It does not follow, however, from the avoidance of the deed, that the service of preparing it did not raise a valid debt. There is no sufficient reason why it should not when once it is decided that the service for which the debt is alleged was lawful Bankr. Reg. 168, 170, Fed. Cas. No. 7, 989. Bankr. Reg. 168, 173, Fed. Cas. No. 7,989.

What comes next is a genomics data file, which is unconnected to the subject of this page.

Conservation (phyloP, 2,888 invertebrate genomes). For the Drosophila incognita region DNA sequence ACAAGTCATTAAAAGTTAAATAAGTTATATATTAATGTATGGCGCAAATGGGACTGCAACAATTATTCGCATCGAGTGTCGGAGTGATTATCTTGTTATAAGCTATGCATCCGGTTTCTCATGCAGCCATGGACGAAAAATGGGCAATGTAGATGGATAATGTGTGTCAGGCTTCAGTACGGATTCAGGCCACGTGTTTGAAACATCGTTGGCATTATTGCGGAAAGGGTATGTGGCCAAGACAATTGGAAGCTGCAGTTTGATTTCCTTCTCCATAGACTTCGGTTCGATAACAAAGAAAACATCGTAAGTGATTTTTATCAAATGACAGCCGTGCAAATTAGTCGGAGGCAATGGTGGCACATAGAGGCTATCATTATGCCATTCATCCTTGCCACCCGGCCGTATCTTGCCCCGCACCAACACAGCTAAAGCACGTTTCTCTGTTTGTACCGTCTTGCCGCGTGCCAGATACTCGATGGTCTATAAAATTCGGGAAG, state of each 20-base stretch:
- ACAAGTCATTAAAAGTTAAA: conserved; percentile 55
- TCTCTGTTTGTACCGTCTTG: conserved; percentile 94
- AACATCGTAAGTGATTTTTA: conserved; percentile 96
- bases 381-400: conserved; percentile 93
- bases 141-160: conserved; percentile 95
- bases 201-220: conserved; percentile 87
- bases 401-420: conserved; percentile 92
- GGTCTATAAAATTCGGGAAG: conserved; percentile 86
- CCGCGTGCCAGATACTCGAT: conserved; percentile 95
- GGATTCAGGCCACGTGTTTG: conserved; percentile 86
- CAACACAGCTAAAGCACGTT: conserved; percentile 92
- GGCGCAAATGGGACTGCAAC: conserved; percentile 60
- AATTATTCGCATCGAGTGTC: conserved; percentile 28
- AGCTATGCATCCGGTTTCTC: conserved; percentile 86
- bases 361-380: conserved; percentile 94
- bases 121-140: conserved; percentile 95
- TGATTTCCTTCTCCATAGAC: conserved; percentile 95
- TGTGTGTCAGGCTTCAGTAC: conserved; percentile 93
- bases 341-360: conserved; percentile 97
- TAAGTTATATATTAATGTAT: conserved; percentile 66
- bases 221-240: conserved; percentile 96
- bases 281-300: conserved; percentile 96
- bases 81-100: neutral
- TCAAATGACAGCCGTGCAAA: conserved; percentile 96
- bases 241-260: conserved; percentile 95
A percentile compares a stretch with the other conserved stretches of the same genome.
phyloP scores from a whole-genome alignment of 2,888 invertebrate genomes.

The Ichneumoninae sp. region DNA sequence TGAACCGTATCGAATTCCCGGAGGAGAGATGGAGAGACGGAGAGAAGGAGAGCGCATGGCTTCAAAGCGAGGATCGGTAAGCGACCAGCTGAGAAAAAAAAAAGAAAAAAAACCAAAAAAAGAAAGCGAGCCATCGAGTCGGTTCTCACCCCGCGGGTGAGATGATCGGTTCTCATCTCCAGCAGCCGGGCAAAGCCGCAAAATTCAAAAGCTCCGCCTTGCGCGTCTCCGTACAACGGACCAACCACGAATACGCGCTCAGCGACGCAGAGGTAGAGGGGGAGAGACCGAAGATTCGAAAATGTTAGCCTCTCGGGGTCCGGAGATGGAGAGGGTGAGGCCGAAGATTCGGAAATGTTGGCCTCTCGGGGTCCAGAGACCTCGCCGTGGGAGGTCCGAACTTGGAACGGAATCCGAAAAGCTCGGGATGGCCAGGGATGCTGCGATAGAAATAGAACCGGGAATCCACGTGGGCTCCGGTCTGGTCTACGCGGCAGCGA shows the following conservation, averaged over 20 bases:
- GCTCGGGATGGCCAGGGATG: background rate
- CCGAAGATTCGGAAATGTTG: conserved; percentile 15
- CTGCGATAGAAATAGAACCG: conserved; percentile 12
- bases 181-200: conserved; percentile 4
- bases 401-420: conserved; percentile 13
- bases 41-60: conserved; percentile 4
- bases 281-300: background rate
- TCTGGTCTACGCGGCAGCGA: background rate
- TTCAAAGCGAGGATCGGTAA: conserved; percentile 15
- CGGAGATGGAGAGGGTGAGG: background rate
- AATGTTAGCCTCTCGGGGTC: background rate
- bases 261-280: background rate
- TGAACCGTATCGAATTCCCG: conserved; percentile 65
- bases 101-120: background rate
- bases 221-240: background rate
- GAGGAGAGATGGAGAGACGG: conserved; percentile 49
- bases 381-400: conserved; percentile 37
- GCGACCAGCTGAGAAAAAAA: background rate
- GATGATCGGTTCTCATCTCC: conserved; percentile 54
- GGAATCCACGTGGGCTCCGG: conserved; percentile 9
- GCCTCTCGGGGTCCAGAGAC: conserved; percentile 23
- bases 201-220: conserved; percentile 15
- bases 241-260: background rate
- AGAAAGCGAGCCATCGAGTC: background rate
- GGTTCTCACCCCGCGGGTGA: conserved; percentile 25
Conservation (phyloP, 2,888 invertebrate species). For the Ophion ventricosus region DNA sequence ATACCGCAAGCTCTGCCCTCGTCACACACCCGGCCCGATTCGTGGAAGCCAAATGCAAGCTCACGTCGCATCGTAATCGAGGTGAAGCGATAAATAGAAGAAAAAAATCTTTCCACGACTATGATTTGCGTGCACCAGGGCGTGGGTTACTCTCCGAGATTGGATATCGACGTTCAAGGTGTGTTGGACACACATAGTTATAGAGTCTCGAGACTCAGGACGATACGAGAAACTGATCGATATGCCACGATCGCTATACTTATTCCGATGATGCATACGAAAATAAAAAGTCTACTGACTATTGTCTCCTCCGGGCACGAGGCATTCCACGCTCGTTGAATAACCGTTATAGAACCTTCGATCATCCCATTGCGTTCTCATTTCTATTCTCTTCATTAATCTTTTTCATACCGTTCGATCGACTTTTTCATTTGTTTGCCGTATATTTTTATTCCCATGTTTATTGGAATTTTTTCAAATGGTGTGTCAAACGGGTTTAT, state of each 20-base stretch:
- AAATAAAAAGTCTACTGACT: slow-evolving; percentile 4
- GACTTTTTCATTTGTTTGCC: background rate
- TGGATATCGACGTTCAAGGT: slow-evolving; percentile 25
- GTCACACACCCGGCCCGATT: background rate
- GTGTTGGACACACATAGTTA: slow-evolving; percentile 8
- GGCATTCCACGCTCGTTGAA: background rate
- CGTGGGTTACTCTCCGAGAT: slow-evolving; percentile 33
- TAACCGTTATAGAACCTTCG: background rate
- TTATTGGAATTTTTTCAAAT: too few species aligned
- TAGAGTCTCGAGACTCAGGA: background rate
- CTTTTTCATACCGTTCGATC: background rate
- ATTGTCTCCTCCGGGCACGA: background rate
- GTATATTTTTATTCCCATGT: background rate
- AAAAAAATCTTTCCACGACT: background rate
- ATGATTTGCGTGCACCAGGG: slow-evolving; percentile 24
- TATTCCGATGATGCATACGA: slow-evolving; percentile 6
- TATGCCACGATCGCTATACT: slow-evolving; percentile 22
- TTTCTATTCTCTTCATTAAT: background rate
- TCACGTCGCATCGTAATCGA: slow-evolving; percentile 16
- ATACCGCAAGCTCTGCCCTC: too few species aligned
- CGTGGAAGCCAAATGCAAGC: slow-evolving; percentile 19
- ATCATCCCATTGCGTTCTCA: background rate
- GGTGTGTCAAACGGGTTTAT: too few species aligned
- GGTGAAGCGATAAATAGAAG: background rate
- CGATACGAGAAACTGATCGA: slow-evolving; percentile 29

The more difficult question is how to deal with the services rendered to the voluntary assignee. The claim for them must be worked out through the assignee, and cannot be put higher than his claim for allowances, supposing that they had been paid. We may assume that there is no question of form before us, and that whatever the appellants properly might have been paid by the assignee they may prove for now. See Central R. & Bkg. Co. v. Pettus, 113 U.S. 116, 124 , 125 S., 28 L. ed. 915, 918, 5 Sup. Ct. Rep. 387; Mason v. Pomeroy, 151 Mass. 164, 167, 7 L. R. A. 771, 24 N. E. 202. But it has been held that the assignee, even of a corporation, cannot be allowed anything for his services before the filing of the petition in bankruptcy. See e. g. Re. Peter Paul Book Co. 104 Fed. 786. So far as this opinion rests on constructive fraud, we have indicated above that it does not command our assent. The case would be different if the assignee were party to an actual fraud. Hastings v. Spencer, 1 Curt. C. C. 504, 507, Fed. Cas. No. 6,201; Smith v. Wise, 132 N. Y. 172, 178, 30 N. E. 229; Perry- Mason Shoe Co. v. Sykes, 72 Miss. 390, 401, 28 L. R. A. 277, 17 So. 171. But the assignee is acting lawfully in what he does before proceedings in bankruptcy are begun, and, although it may be assumed that the avoidance of the assignment relates back to the date of the deed, still, so far as his services, or services procured by him, tend to the preservation or benefit of the estate, the mere fiction of relation is not enough to forbid an allowance for them. See Lynch v. Bernal, 9 Wall. 315, 325, 326, 19 L. ed. 714, 716. This is the doctrine of the state courts with reference to the operation of insolvent laws upon voluntary assignments, and of the better-considered decisions under [190 U.S. 533, 539] the bankrupt laws. Platt v. Archer, 13 Blatchf. 351, Fed. Cas. No. 11,214; Havemeyer v. Loeb, 5 Abb. N. C. 338, 345; Macdonald v. Moore, 15 Nat. Bankr. Reg. 26, Fed. Cas. No. 8,763; Wald v. Wehl, 18 Blatchf. 495, 6 Fed. 163, 169; Hunker v. Bing, 9 Fed. 277; Re Kurth, 17 Nat. Bankr. Reg. 573, Fed. Cas. No. 7,948; Re Scholtz, 106 Fed. 834; White v. Hill, 148 Mass. 396, 19 N. E. 407; Clark v. Sawyer, 151 Mass. 64, 23 N. E. 726; Wakeman v. Grover, 4 Paige, 23, 43, 11 Wend. 187, 26 Am. Dec. 624; Collumb v. Read, 24 N. Y. 505, 515; T. T. Haydock Carriage Co. v. Pier, 78 Wis. 579, 47 N. W. 945; Perry-Mason Shoe Co. v. Sykes, 72 Miss. 390, 28 L. R. A. 277, 17 So. 171. See Williams v. Gibbes, 20 How. 535, 15 L. ed. 1013; Internal Improvement Fund v. Greenough, 105 U.S. 527, 532 , 26 S. L. ed. 1157, 1160; Thompson v. Phenix Ins. Co. 136 U.S. 287, 294 , 295 S., 34 L. ed. 408, 412, 10 Sup. Ct. Rep. 1019; Woodruff v. New York, L. E. & W. R. Co. 129 N. Y. 27, 29 N. E. 251. If beneficial services are allowed for they are to be regarded as deductions from the property which the assignee is required to surrender, and in that way they gain a preference. Platt v. Archer, 13 Blatchf. 351, Fed. Cas. No. 11,214; Re Scholtz, 106 Fed. 834; White v. Hill, 148 Mass. 396, 19 N. E. 407; Clark v. Sawyer, 151 Mass. 64, 23 N. E. 726.